My body begins to vibrate as my muscles grip to my bones in desperation.
“Ninety seconds,” calls the coach.
I begin to analyse the feeling – and the instinct to avoid pain kicks in.
My thoughts begin to seek ways to rationalize giving up.
I think about how my bodies alignment could be incorrect and so I could be hurting myself – and the pain reassures me that it is alright to just give in.
I think about how I’ve already made it halfway through – and I tell myself that ninety seconds is a long time to hold a plank.
A shudder runs up through my core – and I gasp.
It would be easy to give in – and my mind begins to obsesses with easiness as the tension becomes stronger – It is the minds instinct to seek the path of least resistance.
My fingers go white as I squeeze them too hard – and my knees begin to bend towards the floor. The coach smiles at me with a glint of sadism in his eye and says: “Sixty seconds”.
I can no longer continue battling – and my posture caves to the floor. The coach glares at me and walks forward – anxiety rushes through my body as I feel he is going to shame me for submitting.
He stops at the bald guy in front of me who is is holding the plank with a zen-like expression and says to me: “Watch”.
The coach begins to kick the guy in the stomach repeatedly.
He doesn’t even flinch.
The only reaction I see is that he re-adjust’s his balance each time the kicking twists his hips out of alignment. My mind begins to imagine how painful that must be – but he makes it look easy.
This brutality continues for forty five more seconds until the buzzer sounds.
The whole floor rustles as those around me flop down in relief – but this guy who had just been getting kicked slowly pushes his weight to his knees and stands up. The coach shakes his hand while laughing at him in a good natured way – while calling him an animal.
This guy then turns in my direction and I see a big pink blotch on his stomach where the foot contacted the skin.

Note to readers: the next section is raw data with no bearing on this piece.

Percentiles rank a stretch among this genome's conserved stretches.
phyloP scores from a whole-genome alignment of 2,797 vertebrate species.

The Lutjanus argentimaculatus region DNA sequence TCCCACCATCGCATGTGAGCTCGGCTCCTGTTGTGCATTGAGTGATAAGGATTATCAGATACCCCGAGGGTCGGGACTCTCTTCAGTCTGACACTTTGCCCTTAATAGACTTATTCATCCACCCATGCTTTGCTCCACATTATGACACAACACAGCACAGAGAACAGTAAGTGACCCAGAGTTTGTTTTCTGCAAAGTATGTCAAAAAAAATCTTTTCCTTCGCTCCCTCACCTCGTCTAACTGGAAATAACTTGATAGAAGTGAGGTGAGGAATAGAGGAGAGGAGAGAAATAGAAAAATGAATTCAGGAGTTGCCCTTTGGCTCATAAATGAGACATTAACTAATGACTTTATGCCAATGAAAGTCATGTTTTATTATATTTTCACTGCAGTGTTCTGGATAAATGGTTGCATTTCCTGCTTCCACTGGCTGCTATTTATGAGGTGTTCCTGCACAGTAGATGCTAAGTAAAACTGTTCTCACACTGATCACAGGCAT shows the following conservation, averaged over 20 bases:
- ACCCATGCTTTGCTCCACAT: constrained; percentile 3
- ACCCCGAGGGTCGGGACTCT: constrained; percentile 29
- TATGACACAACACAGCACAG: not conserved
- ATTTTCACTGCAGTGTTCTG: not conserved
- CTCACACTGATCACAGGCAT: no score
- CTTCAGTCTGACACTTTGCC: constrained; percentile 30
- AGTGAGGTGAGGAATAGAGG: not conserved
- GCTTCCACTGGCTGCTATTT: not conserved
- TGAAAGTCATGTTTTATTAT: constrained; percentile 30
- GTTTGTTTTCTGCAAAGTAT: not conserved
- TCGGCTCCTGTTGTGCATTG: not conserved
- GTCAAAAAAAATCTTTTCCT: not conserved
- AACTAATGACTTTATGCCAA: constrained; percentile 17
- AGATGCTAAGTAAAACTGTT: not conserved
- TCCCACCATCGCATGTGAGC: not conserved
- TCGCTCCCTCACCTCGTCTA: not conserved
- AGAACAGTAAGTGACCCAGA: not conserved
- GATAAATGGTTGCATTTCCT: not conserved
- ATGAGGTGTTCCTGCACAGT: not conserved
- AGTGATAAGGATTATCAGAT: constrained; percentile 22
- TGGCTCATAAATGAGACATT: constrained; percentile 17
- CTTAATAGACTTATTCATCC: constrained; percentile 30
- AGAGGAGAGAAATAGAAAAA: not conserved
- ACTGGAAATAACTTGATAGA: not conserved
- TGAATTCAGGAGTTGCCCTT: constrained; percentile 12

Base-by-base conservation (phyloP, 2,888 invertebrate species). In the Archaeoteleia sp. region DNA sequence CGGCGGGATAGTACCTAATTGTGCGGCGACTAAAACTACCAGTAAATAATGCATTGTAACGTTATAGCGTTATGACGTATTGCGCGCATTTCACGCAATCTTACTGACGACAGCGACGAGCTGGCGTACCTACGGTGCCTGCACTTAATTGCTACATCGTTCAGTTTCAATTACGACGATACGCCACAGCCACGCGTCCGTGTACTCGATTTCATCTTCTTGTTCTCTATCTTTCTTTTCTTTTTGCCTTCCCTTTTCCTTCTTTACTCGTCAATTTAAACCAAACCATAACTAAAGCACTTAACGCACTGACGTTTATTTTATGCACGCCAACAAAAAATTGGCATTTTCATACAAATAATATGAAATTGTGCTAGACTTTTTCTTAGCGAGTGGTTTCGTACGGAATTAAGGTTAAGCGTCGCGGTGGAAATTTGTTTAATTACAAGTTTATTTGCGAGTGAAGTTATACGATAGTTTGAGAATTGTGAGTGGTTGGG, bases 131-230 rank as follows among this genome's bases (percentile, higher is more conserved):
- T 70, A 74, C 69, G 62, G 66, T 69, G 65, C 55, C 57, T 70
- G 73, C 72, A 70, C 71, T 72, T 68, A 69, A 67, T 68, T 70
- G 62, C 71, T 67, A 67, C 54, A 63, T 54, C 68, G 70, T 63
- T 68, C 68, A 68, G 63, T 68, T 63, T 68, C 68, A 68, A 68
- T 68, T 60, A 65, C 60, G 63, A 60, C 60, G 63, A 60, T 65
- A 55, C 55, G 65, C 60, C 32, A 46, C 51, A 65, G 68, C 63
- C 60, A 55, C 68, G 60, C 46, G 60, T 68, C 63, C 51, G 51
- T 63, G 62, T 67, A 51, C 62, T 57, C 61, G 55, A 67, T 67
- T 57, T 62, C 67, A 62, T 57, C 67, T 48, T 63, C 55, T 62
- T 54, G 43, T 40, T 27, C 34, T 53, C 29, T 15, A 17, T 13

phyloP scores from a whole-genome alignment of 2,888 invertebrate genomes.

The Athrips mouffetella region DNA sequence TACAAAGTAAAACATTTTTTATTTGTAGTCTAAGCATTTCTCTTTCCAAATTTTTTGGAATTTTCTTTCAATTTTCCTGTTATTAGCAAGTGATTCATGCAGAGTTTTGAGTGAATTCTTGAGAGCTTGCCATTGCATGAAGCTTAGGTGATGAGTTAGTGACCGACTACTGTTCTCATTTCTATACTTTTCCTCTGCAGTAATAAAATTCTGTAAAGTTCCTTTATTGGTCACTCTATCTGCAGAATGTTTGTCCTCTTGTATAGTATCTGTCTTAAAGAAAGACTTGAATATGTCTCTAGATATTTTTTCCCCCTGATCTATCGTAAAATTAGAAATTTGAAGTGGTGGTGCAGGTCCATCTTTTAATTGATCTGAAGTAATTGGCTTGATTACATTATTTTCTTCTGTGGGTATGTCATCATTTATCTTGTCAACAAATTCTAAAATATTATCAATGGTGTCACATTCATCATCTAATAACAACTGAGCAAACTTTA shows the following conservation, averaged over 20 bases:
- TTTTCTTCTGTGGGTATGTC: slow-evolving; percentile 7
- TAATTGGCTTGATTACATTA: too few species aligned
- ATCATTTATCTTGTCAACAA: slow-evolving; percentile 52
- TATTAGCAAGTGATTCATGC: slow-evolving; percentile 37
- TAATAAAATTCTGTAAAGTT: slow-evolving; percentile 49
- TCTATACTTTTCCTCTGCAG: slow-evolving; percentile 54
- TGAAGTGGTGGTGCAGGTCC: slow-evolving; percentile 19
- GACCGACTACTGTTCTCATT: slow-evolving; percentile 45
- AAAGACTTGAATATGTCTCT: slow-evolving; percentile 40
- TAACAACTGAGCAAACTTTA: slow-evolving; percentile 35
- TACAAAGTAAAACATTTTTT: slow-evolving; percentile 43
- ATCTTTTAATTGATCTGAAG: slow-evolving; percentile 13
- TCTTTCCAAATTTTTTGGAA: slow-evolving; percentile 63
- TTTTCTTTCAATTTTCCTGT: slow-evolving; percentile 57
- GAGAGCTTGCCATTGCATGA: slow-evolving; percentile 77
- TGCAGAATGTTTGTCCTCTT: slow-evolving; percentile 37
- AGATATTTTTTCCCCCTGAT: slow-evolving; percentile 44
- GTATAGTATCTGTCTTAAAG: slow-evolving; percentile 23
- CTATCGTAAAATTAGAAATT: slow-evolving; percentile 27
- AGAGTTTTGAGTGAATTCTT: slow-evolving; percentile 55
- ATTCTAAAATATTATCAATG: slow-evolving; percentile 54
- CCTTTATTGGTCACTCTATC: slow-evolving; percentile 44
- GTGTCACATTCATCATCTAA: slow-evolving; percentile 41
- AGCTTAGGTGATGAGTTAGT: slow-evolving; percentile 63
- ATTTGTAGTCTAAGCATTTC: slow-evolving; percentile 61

The coach calls me over.
“Ask him about how he does it,” says the coach walking away to have a word with some of his other fighters.
I look at this guy and judge that he is about my height and my age – Only he is bald and skinny. I don’t think I’ve ever seen him wearing anything apart from his decorative Maui Thai shorts.
He reminds me of a religious devotee. I say: “How do you hold that plank so easily?”
“What do you find so difficult about it?” He replies.
My mind conjures up the feeling of stress and tension – it feels like flames on my body.
“I get overwhelmed,” I say, “and I can’t help but give in.”
“What are you giving in to?”
I think about how the tension makes my mind panic – I tell him: “I give in to the feeling – it is like hell – it makes my mind become louder – you know what I mean? It makes me just want it to end”.
The guy smiles warmly catching me out – I guess I expected something unhuman from him, but then again – my flaw may be in thinking that less than his level of toughness is what we should demand of humanity. He explains: “When the feeling comes – the tension – I have trained my mind to accept that there is no escape”.
“I don’t understand,” I say.
“I struggled with things like this when I started out as well brother – my excuse was that my muscles were not strong enough yet,” he says. “But when the pain came – I would always cave.”
He fidgets with his hand wrap – which had begun to unravel – while continuing: “It was only when I understood that my mind was what was failing – not my body – did it become easy.”
“I don’t know what you consider easy about getting kicked in the stomach,” I say trying to stoke a laugh.
He grins and but suddenly changes his expression into seriousness: “It’s about presence.”
“Yes,” he says. “When you are there – in the pain – in the moment – your mind begins to wander off and imagine comfort and relief – It is looking for a way to escape the feeling. I just tell my mind to be present with what is happening – to forget about a way out – that actually makes it easier.”
I get an eerie feeling that he truly is a religious devotee – a disciple to pain – who worships pure masochism. My curiosity gets the better of me and I ask: “Why do you put yourself through it?”
His face lights up with so much sincerity that I almost think I offended him. He riffs: “That is what it takes to become the best. When we begin we are a rough diamond – pain is the thing that shapes us – you grow when you overcome pain.”
He grips his fist with vigor while stating his conclusion: “It’s the weakness in you that wants to avoid pain – your greatness is the part of you that seeks it.”
A flame of inspiration burns in me – and I feel I could hold a plank for an hour straight.
The coach walks over towards us and slaps his hands on both our backs and says: “Well men, now that you’ve been acquainted – it’s time to move on with the training – we are going to do some sparring.”
He squeezes my shoulder: “We’ll start with you two.”
I glance at the other guy and notice that he’s grinning.
He tells me: “Time to put the theory into practice.”